Found on Competitor.com and written by Matt Fitzgerald
I’ve been dealing with pain in my right Achilles for several months. It goes away when I rest but comes right back when I start running again. Will it ever get better?
Achilles tendon injuries are one of the most difficult of running overuse injuries to overcome, and are, unfortunately, one of the running overuse injuries that are most likely to be “career ending.” But don’t panic: There are many effective treatments for Achilles injuries, and chances are very good that yours can be overcome through one or more of them.
One of the reasons Achilles tendon injuries become chronic is that the healing process in that particular tissue actually makes it stiffer and less elastic, which makes it even more susceptible to damage during running. The Achilles tendon also becomes stiffer as we age, which is why Achilles injuries are especially common in older runners.
In addition to age, a forefoot landing style is also commonly seen in Achilles injury sufferers, as this landing style puts tremendous eccentric strain on the Achilles tendon. Faster runners (who are often forefoot strikers) are also more prone to these injuries, as eccentric stress on the Achilles tendon increases geometrically as running speed increases. Even slower runners are more likely to injure their Achilles tendons when doing speed work.
Various other stride abnormalities and muscle imbalances are known to contribute to Achilles injury. For example, tight hip flexors, which are common in runners, may cause a runner to push off the ground early, with an inadequate degree of hip hyperextension, which puts undue strain on the Achilles.
Rest allows the damaged tissues to heal, but it does not allow them to heal in the most functional way, nor does it correct the underlying cause of the injury. So while you may need to stop running for a time when dealing with the injury, you should not simply rest. Stretching you calf muscles and Achilles tendons three times a day and performing heel dip exercises every other day will both help to correct muscle imbalances in the lower legs and minimize the loss of elasticity in the tissue as it heals.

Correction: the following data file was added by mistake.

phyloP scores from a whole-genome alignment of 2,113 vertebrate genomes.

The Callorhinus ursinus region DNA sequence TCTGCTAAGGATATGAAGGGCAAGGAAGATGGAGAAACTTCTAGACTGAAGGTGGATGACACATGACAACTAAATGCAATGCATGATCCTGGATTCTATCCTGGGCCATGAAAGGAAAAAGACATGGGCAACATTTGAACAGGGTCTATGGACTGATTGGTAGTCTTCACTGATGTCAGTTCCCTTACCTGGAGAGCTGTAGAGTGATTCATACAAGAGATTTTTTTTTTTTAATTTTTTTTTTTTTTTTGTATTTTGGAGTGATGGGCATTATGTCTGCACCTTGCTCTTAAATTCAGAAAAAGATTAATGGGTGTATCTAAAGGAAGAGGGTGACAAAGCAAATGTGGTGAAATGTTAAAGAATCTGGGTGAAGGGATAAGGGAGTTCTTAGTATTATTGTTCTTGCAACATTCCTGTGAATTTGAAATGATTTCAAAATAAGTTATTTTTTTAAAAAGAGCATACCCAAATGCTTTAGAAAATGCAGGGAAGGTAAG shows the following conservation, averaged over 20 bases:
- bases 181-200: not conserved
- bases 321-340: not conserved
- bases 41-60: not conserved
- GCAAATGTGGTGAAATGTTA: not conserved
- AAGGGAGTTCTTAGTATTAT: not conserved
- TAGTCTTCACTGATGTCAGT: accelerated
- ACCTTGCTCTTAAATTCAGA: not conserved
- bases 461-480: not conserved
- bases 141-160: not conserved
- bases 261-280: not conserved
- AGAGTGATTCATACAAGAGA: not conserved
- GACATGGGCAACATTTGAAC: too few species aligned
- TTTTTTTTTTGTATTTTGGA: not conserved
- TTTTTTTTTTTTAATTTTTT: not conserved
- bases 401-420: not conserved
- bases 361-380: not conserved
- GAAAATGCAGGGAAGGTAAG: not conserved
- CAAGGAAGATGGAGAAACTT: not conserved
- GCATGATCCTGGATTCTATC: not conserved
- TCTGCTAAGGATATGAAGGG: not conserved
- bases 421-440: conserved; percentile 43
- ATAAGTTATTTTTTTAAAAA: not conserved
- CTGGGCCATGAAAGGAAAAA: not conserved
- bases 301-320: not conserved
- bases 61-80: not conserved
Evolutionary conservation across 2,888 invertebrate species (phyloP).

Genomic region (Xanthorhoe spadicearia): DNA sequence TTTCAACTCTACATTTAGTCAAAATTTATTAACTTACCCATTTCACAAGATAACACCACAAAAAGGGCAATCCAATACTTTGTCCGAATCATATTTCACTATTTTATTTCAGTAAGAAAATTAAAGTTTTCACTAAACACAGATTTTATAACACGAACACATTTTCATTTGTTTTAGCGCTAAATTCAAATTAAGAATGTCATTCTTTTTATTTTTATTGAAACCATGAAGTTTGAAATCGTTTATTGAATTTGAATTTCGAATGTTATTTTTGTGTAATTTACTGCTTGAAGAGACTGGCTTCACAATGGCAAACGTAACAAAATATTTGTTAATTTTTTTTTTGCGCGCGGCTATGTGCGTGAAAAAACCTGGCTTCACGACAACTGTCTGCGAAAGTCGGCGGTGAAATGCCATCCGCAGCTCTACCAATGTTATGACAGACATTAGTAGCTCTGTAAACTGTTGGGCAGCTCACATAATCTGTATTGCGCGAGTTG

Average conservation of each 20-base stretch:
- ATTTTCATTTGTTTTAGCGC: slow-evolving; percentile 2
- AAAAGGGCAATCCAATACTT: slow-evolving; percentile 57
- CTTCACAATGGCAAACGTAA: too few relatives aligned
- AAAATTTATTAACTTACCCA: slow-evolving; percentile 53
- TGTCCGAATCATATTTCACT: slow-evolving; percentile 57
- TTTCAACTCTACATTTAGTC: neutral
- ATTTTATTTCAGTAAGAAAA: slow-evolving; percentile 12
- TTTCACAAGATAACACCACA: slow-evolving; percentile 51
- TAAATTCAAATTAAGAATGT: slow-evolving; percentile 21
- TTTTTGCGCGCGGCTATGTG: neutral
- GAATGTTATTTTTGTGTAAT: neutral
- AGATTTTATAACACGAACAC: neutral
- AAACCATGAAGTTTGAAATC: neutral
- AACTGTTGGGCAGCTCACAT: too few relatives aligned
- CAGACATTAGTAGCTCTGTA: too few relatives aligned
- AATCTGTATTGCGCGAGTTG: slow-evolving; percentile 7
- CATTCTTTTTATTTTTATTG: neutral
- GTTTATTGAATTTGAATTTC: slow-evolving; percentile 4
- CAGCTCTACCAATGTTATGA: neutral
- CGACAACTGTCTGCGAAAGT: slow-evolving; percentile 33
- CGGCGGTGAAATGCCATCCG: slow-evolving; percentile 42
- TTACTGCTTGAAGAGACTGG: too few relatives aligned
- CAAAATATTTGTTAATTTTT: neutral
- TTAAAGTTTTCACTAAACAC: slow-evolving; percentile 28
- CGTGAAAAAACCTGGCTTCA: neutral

I strongly recommend that you work with a physical therapist that specializes in the treatment of runners to identify and correct any other muscle imbalances and stride abnormalities that may have contributed to your injury. While forefoot striking is generally not considered a stride flaw, some runners have had to modify their footstrike style to overcome recurrent Achilles injuries, including former marathon world record holder Haile Gebrselassie.
Some runners get relief from bodywork therapies such as Rolfing, active release, and the Graston Technique. It can’t hurt to try one or more of these, but I wouldn’t count on it helping.
One of the reasons Achilles tendon tissue is slow to heal is that it doesn’t get a lot of blood flow. A relatively new treatment known as platelet-rich plasma therapy has been developed to deal with this issue. There is a lot of hype about PRPT currently, but solid evidence in support of its effectiveness is still lacking. Like bodywork, it’s worth a try in stubborn cases that don’t respond well to initial measures.
If your Achilles tendon pain is severe and/or the injury is severely debilitating, you should seek an MRI to determine if there is a tear. Serious tears require surgery, which stinks, but the outcomes are typically very good. In fact, Gebrselassie set his world record after two Achilles tendon surgeries.
When you’re healthy again and able to return to running, avoid speed work for a while and then introduce it very cautiously.